Forum for Science, Industry and Business

Sponsored by:     3M 
Search our Site:

 

Photochemistry research could lead to cleaner environment, new sensors

21.11.2003


Alistair Lees spends much of his research time hoping to see the light.




Using tools that improve by several orders of magnitude on the accuracy of microscopes and stopwatches, Lees is working at the molecular level to explore the effect of light on chemical systems. The field is called photochemistry and Lees’ efforts could help to find less-expensive ways to produce gasoline, make the environment cleaner and safer, and enhance the quality of microcircuitry and the equipment that relies on it.

While most chemists work with molecules in their ground or normal states, Lees has spent the past two decades working with "excited" molecules, a state attained when molecules absorb light, known as second chemistry.


The reactions that occur during these excited states are incredibly fast - typically about one tenth of one quadrillionth of a second. To be studied, they must be slowed or in some other way inhibited and Lees has developed a unique approach.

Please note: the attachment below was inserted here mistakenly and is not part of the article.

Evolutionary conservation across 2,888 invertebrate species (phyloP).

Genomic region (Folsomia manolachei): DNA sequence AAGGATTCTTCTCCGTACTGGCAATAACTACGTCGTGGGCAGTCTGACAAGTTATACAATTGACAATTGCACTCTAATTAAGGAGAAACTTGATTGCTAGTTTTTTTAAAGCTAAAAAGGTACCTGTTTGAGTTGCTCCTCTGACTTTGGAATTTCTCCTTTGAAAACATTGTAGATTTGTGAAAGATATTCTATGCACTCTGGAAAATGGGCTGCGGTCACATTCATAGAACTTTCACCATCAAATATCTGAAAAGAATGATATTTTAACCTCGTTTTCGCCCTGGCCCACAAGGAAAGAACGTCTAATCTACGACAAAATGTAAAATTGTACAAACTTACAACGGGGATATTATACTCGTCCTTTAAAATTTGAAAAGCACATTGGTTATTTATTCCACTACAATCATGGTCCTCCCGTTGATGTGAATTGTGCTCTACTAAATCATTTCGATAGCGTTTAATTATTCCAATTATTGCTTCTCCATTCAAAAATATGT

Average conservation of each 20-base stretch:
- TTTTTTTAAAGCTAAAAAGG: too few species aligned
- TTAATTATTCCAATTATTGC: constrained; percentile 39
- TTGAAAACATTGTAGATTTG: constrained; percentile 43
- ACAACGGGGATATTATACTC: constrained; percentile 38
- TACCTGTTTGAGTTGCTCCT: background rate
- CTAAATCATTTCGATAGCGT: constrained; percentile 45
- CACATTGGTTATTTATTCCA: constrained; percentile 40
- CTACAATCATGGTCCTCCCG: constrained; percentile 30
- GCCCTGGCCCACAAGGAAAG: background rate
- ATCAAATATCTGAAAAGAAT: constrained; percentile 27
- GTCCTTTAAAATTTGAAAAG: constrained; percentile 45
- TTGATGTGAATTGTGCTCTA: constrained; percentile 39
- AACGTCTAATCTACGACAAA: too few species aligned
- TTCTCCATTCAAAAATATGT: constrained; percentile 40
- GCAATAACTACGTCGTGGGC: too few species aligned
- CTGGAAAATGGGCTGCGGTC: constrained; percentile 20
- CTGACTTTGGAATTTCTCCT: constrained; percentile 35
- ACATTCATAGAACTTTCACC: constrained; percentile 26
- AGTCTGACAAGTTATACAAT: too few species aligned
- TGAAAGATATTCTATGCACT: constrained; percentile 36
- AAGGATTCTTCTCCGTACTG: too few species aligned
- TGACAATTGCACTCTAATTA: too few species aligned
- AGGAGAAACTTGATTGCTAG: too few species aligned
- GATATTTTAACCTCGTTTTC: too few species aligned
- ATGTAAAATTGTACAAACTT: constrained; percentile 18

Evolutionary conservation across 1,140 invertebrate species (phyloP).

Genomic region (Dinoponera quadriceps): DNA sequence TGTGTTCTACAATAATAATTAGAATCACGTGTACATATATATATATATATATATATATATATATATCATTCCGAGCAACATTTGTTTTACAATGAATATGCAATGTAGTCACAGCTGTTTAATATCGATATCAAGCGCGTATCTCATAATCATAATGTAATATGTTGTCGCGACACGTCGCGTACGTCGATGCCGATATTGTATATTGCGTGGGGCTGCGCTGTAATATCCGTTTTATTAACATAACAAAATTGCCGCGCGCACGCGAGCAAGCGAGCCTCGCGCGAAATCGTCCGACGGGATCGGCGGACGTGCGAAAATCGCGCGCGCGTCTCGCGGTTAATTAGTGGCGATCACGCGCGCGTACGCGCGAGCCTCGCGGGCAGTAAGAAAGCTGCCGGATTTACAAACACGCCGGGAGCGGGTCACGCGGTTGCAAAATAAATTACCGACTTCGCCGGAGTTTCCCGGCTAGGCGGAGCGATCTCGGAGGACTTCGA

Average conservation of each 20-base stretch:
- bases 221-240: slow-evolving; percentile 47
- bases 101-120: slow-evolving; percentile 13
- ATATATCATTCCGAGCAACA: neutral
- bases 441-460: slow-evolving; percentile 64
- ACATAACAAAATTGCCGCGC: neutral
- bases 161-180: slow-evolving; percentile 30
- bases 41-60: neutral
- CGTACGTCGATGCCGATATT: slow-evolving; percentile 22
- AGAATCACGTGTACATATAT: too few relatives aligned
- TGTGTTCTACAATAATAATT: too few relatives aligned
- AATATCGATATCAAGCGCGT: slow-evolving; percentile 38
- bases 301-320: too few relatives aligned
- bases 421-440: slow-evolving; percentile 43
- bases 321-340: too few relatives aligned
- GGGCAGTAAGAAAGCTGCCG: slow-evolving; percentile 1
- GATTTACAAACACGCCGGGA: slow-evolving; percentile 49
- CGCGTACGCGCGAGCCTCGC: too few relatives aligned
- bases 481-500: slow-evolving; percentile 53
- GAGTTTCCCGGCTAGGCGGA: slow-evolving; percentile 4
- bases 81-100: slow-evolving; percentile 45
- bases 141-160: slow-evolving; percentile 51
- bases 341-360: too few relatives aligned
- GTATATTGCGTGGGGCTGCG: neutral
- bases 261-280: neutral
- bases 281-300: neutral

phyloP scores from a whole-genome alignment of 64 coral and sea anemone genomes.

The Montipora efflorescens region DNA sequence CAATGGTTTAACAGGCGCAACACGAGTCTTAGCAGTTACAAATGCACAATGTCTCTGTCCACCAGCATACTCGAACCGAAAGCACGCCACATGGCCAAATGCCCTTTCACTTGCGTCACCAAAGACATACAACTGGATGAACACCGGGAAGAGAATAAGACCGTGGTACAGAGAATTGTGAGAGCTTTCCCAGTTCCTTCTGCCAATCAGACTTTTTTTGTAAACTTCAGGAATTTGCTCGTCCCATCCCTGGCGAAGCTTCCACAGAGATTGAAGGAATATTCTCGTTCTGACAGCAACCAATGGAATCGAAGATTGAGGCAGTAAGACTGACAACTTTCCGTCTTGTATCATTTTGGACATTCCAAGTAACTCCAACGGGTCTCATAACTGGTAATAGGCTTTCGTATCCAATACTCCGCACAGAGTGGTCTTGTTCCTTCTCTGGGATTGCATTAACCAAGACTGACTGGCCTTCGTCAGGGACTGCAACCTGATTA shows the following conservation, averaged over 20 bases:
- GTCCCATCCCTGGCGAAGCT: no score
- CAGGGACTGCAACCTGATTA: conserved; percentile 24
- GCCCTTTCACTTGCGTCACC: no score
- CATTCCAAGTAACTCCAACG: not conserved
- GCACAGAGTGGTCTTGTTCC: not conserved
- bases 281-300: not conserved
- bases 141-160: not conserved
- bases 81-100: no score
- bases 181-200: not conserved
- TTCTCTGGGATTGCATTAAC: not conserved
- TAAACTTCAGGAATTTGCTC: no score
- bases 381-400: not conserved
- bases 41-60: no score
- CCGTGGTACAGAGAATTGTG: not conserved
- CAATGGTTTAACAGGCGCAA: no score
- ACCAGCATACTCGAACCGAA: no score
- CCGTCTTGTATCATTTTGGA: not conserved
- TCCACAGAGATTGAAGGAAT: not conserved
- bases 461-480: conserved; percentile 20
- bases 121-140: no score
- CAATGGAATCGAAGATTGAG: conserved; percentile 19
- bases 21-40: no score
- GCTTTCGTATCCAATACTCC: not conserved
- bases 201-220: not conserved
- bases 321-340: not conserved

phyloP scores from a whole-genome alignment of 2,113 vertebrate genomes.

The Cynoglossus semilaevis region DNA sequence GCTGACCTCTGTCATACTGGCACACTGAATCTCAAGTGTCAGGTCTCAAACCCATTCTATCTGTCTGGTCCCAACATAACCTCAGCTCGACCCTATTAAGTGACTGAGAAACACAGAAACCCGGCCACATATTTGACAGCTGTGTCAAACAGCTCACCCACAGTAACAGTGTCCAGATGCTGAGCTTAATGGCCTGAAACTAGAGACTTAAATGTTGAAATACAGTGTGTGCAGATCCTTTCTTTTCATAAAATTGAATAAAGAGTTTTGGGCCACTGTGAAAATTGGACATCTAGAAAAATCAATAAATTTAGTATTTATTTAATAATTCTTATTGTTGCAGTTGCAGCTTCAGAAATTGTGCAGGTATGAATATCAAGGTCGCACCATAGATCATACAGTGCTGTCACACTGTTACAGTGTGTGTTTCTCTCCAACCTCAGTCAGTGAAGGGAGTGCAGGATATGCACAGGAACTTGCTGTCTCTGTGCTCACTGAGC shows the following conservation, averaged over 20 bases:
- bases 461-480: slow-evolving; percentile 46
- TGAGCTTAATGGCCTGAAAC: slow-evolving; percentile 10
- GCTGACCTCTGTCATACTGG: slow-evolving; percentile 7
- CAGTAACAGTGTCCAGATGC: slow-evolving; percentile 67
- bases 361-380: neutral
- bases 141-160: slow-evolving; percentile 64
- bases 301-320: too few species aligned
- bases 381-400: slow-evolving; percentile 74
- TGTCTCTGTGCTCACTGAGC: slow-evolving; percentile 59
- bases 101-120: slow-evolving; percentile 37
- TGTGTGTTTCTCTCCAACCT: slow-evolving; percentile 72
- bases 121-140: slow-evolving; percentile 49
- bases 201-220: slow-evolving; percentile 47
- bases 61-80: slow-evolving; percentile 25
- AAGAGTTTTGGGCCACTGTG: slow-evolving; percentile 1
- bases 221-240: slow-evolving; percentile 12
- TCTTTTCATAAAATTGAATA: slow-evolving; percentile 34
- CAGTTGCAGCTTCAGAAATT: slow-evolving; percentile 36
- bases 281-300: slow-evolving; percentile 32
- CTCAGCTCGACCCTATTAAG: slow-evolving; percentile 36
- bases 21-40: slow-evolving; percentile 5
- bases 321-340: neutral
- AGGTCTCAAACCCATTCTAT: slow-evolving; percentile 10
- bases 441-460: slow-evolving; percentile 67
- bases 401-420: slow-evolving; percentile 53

Excited state molecules generally emit light, give off heat or break into fragments as they return to the ground state. Relying on this, many chemists - like forensic experts who determine the nature of an explosion by studying resulting debris - use a technique called matrix isolation to study the fragments produced immediately after a molecule emits light.

Lees has instead synthesized entire new molecules, which do not fragment in their excited states. When cooled, his creations remain intact and display luminescence, giving him an unprecedented chance to study the second chemistry involved - an approach, which has opened the door to the development of several promising applications.

Working with $1.2 million in grants from the U.S. Department of Energy and the American Chemical Society, Lees is studying hydrocarbon activation, particularly how some new rhodium and iridium chemical compounds act as catalysts to break apart the bonds of methane.